Frequently Asked Questions
What is the origin of the contamination from the Bay Shore former MGP site?
Historical gas manufacturing activity has affected the soil and groundwater at the former MGP site. This includes the areas in which operations were located, as well as two off-site groundwater plumes emanating from the main site. Some of these materials have the potential to affect human health or the environment. A remediation program is in progress to clean up the site to protect the nearby community.
What is the status of the cleanup at the Bay Shore former MGP site?
Major remedial activities have been completed in each of the OUs. In the Spring and Summer of 2011 the excavation of remaining contamination in the upper ten feet was completed in designated areas throughout OU4. Site restoration activities were completed in Spring 2012.
Health & Safety:
How can people be exposed to contaminants from former MGP sites?
In general, people can be exposed to MGP wastes through three major routes:
- breathing (also called inhalation)
- eating or drinking (also called ingestion)
- skin contact (also called dermal contact)
People can be exposed to MGP contamination through contact with tar, tar-contaminated soils, purifier waste, contaminated groundwater or surface water, contaminated dust and contaminated air. However, it is important to note that if there is no contact with wastes, there is no exposure.
More details on potential exposure risks are available at the NYSDEC website.
Are members of my community at risk for exposure to potentially hazardous contamination?
No evidence of human exposure has been found in Bay Shore or Brightwaters and as remedial measures continue to reduce contaminant levels, the risk of human exposure continues to drop.
Is my drinking water safe?
Yes. Studies have shown that the contaminated groundwater found at and around the former MGP site has had no impact on the community's drinking water supply. Additionally, water companies must supply drinking water that meets state and federal quality standards and water supplies are tested on a regular basis to ensure the water is in compliance with these standards.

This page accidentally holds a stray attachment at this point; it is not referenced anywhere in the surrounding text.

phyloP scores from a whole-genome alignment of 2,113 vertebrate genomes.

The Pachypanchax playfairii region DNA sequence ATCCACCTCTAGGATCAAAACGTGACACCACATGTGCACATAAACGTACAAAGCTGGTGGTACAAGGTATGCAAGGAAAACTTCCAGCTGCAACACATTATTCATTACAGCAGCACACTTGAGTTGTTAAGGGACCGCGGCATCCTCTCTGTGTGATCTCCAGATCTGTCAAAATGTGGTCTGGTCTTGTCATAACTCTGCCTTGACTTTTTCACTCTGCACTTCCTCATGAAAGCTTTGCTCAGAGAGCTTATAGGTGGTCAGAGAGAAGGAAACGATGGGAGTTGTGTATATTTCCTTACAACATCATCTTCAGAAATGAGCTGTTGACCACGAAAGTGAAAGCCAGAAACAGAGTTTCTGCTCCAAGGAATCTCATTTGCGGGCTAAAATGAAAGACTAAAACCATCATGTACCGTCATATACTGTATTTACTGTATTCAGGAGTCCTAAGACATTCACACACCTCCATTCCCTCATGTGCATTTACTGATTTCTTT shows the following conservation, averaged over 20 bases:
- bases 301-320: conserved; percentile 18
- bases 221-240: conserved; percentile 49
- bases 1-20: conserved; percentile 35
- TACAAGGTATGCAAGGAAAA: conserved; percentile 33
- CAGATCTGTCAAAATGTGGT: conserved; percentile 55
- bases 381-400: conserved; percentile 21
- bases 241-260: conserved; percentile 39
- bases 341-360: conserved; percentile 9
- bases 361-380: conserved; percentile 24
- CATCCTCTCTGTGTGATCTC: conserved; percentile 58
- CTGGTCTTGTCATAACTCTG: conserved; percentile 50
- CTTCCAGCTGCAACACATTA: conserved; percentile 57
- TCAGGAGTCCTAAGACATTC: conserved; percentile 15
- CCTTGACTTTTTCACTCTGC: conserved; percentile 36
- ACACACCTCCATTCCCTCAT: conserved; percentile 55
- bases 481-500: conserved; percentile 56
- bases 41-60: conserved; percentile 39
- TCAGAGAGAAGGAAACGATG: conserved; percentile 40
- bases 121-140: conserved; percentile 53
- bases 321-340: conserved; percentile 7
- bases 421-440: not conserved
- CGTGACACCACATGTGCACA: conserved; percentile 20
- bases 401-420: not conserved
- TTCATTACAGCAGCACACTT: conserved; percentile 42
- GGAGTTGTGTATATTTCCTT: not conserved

Read more information on the drinking water supply in Suffolk County.
What does ppm mean?
Most contaminants are expressed as parts per million (ppm).This means that the concentration of a particular substance is very low even though the regulatory agency may consider it a significant amount. One ppm is one part in one million. For example, one ppm is equivalent to one inch in 16 miles or one second in 11.5 days.
What does ppb mean?
An even smaller concentration measurement than ppm is parts per billion (ppb). For example, one ppb is equivalent to one second in nearly 32 years.
A detailed explanation of both ppm and ppb can be found on this National Environmental Services Center fact sheet.
What is BTEX?
BTEX is an abbreviation for a group of chemical compounds: benzene, toluene, ethylbenzene and xylene. BTEX compounds are commonly found in MGP wastes and are used as anti-knock compounds in gasoline. They are commonly found as groundwater contaminants near gas stations, MGP sites and other industrial facilities.
What are PAHs?
PAH is an abbreviation for polycyclic aromatic hydrocarbons. PAHs are made up of several semi-volatile compounds also found in many petroleum products, such as fuel oil and asphalt. PAHs tend to be denser than water and are not readily dissolved or broken down in the environment.